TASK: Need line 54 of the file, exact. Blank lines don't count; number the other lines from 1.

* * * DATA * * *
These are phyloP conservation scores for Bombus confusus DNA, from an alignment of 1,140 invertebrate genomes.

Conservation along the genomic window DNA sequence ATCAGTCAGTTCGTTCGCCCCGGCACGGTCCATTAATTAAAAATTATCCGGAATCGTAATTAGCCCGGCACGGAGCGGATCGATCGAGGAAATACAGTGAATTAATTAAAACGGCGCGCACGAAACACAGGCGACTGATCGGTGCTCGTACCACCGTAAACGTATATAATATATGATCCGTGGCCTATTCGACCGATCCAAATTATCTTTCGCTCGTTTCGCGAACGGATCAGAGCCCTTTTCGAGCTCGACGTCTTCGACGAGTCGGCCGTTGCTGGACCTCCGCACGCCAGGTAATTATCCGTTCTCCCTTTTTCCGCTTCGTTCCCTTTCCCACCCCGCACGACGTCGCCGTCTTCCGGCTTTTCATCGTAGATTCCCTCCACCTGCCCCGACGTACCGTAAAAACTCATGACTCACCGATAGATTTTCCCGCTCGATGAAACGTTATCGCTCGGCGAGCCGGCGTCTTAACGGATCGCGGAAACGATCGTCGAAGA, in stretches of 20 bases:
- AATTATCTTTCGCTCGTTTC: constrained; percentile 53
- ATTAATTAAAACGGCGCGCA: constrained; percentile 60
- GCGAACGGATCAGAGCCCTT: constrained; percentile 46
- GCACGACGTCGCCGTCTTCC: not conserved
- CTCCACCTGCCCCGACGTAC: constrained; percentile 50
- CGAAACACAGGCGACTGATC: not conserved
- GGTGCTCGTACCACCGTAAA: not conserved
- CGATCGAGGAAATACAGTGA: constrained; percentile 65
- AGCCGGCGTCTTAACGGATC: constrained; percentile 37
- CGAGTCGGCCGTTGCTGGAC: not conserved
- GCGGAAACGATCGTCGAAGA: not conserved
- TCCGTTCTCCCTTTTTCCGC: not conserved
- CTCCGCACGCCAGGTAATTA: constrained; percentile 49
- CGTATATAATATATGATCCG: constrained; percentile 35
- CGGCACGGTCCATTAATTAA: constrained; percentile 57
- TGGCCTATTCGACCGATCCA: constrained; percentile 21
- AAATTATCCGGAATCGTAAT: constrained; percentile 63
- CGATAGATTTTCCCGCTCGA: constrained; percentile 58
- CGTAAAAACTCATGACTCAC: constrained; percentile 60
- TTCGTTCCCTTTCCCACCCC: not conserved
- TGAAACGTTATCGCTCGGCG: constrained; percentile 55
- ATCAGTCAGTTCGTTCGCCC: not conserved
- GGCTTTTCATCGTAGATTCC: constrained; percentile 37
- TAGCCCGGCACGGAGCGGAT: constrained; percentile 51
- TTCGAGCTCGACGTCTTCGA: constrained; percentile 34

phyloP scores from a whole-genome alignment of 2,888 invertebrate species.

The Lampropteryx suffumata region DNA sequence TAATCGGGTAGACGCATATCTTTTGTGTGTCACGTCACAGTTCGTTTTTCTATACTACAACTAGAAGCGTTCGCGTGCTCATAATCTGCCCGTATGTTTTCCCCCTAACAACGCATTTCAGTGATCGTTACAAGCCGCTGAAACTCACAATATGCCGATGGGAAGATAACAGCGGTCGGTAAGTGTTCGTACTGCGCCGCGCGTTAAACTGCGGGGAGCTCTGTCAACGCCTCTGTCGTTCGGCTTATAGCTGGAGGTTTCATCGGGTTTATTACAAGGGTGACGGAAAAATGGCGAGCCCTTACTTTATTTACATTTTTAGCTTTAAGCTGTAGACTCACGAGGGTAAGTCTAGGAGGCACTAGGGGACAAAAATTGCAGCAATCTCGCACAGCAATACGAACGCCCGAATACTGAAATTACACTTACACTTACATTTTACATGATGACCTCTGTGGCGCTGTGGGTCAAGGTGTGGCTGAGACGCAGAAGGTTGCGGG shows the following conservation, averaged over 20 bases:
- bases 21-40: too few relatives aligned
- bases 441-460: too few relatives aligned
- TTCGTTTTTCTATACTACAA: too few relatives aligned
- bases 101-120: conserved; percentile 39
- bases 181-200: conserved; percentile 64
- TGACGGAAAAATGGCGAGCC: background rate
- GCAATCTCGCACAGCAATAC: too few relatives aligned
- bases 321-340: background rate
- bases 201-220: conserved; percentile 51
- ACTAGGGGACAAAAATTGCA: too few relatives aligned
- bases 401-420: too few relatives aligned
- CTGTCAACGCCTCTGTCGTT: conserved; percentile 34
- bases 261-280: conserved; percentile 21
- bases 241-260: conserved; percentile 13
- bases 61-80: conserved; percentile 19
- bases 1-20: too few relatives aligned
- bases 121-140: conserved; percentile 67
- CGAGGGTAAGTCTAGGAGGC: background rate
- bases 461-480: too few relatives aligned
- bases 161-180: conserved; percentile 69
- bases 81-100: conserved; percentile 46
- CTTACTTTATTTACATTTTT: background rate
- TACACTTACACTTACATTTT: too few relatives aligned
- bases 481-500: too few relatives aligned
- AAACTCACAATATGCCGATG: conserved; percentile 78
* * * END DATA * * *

- AAACTCACAATATGCCGATG: conserved; percentile 78